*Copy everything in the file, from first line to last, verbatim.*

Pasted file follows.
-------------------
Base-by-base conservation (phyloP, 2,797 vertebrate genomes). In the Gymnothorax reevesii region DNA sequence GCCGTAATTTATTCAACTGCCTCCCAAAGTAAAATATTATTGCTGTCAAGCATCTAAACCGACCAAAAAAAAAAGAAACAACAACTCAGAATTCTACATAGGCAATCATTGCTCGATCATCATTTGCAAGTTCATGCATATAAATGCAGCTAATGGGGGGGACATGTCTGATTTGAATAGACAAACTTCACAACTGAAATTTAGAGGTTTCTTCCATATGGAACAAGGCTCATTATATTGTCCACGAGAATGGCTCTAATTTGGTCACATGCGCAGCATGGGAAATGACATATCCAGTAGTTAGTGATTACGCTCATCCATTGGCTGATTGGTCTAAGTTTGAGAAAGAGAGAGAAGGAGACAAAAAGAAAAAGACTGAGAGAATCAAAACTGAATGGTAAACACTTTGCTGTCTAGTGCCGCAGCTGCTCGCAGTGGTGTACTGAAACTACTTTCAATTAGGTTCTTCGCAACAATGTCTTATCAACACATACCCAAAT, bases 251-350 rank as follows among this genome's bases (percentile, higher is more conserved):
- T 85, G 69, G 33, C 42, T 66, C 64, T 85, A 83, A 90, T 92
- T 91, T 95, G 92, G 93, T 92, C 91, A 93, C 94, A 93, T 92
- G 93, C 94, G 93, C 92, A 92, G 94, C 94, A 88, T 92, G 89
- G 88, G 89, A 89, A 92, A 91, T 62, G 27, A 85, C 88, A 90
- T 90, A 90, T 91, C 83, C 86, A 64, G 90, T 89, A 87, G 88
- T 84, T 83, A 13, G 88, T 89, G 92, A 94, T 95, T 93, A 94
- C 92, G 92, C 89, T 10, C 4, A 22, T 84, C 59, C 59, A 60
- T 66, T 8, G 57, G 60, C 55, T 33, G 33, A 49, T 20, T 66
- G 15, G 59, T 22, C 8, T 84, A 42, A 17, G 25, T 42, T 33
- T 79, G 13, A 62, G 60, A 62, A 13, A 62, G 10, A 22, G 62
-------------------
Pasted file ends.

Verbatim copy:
Base-by-base conservation (phyloP, 2,797 vertebrate genomes). In the Gymnothorax reevesii region DNA sequence GCCGTAATTTATTCAACTGCCTCCCAAAGTAAAATATTATTGCTGTCAAGCATCTAAACCGACCAAAAAAAAAAGAAACAACAACTCAGAATTCTACATAGGCAATCATTGCTCGATCATCATTTGCAAGTTCATGCATATAAATGCAGCTAATGGGGGGGACATGTCTGATTTGAATAGACAAACTTCACAACTGAAATTTAGAGGTTTCTTCCATATGGAACAAGGCTCATTATATTGTCCACGAGAATGGCTCTAATTTGGTCACATGCGCAGCATGGGAAATGACATATCCAGTAGTTAGTGATTACGCTCATCCATTGGCTGATTGGTCTAAGTTTGAGAAAGAGAGAGAAGGAGACAAAAAGAAAAAGACTGAGAGAATCAAAACTGAATGGTAAACACTTTGCTGTCTAGTGCCGCAGCTGCTCGCAGTGGTGTACTGAAACTACTTTCAATTAGGTTCTTCGCAACAATGTCTTATCAACACATACCCAAAT, bases 251-350 rank as follows among this genome's bases (percentile, higher is more conserved):
- T 85, G 69, G 33, C 42, T 66, C 64, T 85, A 83, A 90, T 92
- T 91, T 95, G 92, G 93, T 92, C 91, A 93, C 94, A 93, T 92
- G 93, C 94, G 93, C 92, A 92, G 94, C 94, A 88, T 92, G 89
- G 88, G 89, A 89, A 92, A 91, T 62, G 27, A 85, C 88, A 90
- T 90, A 90, T 91, C 83, C 86, A 64, G 90, T 89, A 87, G 88
- T 84, T 83, A 13, G 88, T 89, G 92, A 94, T 95, T 93, A 94
- C 92, G 92, C 89, T 10, C 4, A 22, T 84, C 59, C 59, A 60
- T 66, T 8, G 57, G 60, C 55, T 33, G 33, A 49, T 20, T 66
- G 15, G 59, T 22, C 8, T 84, A 42, A 17, G 25, T 42, T 33
- T 79, G 13, A 62, G 60, A 62, A 13, A 62, G 10, A 22, G 62